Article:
• Pioneering underwriting flexibilities. The company can make income-earning options to help the family such as rentals for a unit or boarders.

3% Down Payment Mortgage For First-Time Buyers

Many first time buyers are in the life stage when extra money is hard to come by.  The regular expenses – rent, utilities, car amortization, student loans, etc. – often eat up the monthly income.  Sometimes, the credit card bills and unplanned expenses may even deplete money already saved in the bank.

In light of all these expenses, saving money to buy a house is a great struggle for many families. However, there are financing schemes that can help buyers overcome these difficulties.  Today’s buyers can find offers that just require down payments below 20% of the house’s selling price.  In many cases, companies have reduced the down payment to just 3%.

There are even buyer assistance programs that can help cover the down payment and even the closing costs.  Buyers can pool the funds from these programs with monetary gifts from friends and family.  This way, they can reduce the out-of-pocket costs associated with buying their own home.

First-time homebuyers who can’t afford a large down payment should not lose heart.  If they can qualify for a home loan, they may be eligible for a 3% down payment mortgage.  This option is suitable for buyers who are good at managing their credit and can meet set requirements.

Consult Your Lender

It’s best to consult the mortgage lender to get the specifics, to assess your financial condition and to check eligibility.  Before going to a lender, remember the basic requirements.

  • At least one of the borrowers must be a first-time homebuyer. A first-time homebuyer is someone who has not owned any residential property in the last three years.  If you’re co-borrowing with others, one of you must not have owned any residential property in the last three years.
  • The house you are planning to buy must be a one-unit property. It could be a townhouse, a condo unit, co-op or planned unit development (PUD). It cannot be a manufactured home.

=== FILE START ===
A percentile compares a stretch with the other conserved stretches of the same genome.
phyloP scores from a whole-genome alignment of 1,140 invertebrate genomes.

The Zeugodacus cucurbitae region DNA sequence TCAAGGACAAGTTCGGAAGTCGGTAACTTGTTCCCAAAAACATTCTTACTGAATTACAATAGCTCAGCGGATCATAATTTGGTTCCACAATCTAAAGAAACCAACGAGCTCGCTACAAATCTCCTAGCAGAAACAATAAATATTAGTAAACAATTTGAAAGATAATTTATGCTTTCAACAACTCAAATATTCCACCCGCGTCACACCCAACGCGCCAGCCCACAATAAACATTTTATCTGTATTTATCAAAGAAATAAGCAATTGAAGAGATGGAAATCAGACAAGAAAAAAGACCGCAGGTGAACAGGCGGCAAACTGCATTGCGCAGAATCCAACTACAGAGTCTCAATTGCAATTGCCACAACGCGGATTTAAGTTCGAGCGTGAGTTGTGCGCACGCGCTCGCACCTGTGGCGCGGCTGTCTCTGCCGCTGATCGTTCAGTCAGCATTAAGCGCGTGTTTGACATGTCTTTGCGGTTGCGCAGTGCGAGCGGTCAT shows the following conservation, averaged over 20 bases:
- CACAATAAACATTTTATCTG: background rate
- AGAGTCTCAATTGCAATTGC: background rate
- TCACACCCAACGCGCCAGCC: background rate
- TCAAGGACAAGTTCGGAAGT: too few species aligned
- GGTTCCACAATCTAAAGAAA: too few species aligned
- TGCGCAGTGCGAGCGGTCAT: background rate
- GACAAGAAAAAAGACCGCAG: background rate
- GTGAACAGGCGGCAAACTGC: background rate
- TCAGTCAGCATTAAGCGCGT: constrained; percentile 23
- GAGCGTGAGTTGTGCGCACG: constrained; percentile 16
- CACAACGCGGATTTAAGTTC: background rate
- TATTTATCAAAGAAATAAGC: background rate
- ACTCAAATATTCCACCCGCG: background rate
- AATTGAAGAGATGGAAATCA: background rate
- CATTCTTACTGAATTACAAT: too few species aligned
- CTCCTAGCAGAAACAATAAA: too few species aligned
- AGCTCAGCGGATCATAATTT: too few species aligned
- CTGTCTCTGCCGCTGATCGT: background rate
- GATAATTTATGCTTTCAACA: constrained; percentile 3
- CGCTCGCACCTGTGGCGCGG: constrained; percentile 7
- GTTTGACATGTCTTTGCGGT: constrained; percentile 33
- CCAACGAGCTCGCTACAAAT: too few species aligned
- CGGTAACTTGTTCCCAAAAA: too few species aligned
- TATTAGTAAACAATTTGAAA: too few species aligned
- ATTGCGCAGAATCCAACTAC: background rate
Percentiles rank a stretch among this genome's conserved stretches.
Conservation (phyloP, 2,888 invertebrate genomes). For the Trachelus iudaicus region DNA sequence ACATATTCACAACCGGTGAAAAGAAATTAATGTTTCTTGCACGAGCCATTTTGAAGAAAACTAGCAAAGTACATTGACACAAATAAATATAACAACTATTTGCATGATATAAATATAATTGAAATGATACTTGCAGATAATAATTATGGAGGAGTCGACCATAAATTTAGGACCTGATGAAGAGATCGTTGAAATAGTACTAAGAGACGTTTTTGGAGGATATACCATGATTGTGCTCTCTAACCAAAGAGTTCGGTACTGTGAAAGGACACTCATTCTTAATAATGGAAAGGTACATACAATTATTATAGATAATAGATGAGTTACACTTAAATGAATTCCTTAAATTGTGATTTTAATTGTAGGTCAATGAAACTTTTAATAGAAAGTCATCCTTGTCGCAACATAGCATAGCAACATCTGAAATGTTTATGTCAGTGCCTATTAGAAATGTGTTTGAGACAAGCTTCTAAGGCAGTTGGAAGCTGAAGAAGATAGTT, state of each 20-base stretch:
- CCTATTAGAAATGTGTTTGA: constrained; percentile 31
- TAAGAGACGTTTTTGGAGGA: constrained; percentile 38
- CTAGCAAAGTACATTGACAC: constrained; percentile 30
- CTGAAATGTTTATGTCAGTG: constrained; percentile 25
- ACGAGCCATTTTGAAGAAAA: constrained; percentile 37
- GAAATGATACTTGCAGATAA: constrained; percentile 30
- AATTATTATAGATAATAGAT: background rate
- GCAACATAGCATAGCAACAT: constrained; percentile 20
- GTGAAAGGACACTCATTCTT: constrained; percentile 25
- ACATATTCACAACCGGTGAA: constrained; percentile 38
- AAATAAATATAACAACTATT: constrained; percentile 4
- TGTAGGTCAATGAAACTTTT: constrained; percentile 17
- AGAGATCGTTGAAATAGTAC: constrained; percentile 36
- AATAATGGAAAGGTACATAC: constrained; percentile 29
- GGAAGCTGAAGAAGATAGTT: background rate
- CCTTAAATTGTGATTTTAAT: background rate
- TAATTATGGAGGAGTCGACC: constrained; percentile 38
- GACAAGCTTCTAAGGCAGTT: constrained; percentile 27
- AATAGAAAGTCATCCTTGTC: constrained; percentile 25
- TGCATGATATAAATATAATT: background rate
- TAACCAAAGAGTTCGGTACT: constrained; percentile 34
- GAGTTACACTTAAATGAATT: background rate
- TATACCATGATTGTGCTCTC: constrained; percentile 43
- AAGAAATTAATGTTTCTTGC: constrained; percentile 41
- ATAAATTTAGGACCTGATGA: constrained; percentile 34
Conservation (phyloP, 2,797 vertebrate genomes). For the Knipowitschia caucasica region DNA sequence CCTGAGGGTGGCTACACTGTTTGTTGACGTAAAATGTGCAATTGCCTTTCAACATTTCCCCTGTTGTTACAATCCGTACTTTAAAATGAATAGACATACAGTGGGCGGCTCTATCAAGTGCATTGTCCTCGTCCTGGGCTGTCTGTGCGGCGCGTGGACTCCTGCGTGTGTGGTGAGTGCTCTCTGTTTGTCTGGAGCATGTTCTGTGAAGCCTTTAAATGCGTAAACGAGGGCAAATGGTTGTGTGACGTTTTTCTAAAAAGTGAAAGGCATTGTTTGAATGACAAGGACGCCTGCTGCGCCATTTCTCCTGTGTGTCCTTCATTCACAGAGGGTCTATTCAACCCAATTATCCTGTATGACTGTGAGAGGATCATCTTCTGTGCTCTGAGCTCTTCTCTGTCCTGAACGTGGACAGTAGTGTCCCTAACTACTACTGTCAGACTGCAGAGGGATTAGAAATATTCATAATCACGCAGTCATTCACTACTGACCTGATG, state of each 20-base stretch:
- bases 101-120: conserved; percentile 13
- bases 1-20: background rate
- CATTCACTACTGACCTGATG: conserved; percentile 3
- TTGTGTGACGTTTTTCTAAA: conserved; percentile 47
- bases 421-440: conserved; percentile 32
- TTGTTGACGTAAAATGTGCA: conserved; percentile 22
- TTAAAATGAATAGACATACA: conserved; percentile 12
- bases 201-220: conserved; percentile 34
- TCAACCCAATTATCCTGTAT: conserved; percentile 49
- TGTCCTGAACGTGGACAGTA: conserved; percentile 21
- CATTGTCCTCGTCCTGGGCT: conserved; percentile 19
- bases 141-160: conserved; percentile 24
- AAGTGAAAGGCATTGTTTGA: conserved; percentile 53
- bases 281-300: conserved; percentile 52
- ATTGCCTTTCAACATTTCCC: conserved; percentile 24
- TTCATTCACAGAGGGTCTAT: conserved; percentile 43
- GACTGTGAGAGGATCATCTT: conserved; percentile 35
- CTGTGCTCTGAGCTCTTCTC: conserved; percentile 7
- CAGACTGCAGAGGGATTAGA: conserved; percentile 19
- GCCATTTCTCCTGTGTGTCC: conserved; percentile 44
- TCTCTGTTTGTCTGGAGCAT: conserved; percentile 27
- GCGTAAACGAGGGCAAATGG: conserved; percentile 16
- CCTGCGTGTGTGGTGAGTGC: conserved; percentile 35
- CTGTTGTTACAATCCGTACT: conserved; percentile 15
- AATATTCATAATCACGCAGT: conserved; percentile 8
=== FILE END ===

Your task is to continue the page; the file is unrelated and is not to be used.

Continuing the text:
• The borrower plans to use the house as his residential unit.
  • The borrower will agree to a fixed rate. Adjustable-rate mortgages (ARMs) do not qualify for the 3% low down payment mortgage.

2. HFA Preferred Mortgage

The good news for first-time and repeat homebuyers is that affordable options keep coming up for them. Schemes are sprouting up to meet their diverse financing needs.  In fact, there seems to be a prevalence of low down payment packages today.  The early homebuyers did not have anything like this during their time. Today, homebuyers have so many low down payment options to consider.  The HFA Preferred TM Mortgage ranks among them.

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How Does It Work?

It is essentially a traditional loan available to first-time or seasoned buyers coming from low to moderate-income bracket.  The program has a special condition before considering participants. Buyers must work directly with their local housing finance agency (HFA) or an accredited approved lender.

The HFA or approved lender takes care of guiding qualified buyers throughout the loan underwriting process.  They will do this until the buyer completes the purchase of his home.  Some buyers may even qualify to receive down payment assistance through the HFA.  This is just one of the benefits of working with an agency that aims to make housing affordable to people.

HFA Benefits

An HFA mortgage has many benefits. Buyers may be able to avail of the following:

  • Down payment as low as 3%.
  • Down payment assistance through many HFA’s
  • Waived first-time homebuyer restriction. A buyer may still be eligible even if he has purchased homes in the past.
  • Low monthly mortgage insurance charges. They are usually lower than government-issued mortgages.
  • Cancellable mortgage insurance. The buyer can cancel the insurance once the equity climbs up to 20%, which lowers the monthly cost later.  Government-issued mortgages do not have this clause.

Significantly, when a buyer works with an HFA, he can get other services.  The local HFA can determine if the buyer is eligible for other benefits.  He could get down payment assistance or funds for closing costs.  Any prospective buyer can just ask for additional help or information at their local HFA for the best options.

3. HomeStyle Energy Mortgage

Homebuyers should be energy-conscious to save on cost and help the environment.  So, whether it’s buying a new home or improving an existing one, they should consider energy-saving enhancements.  It could be better insulation, water-efficient toilets, power-saving HVAC or just simply fixing leaky windows and doors.

With the cost of utilities continuing to rise, energy-saving enhancements can save a fortune in the long run. This is why many buyers are looking for ways to get these enhancements.  Of course, they do not want to drain their life savings or pay high loan interest rates. HomeStyle ®Energy makes it possible.  It provides a way to finance the enhancements by combining the costs with the buyer’s mortgage.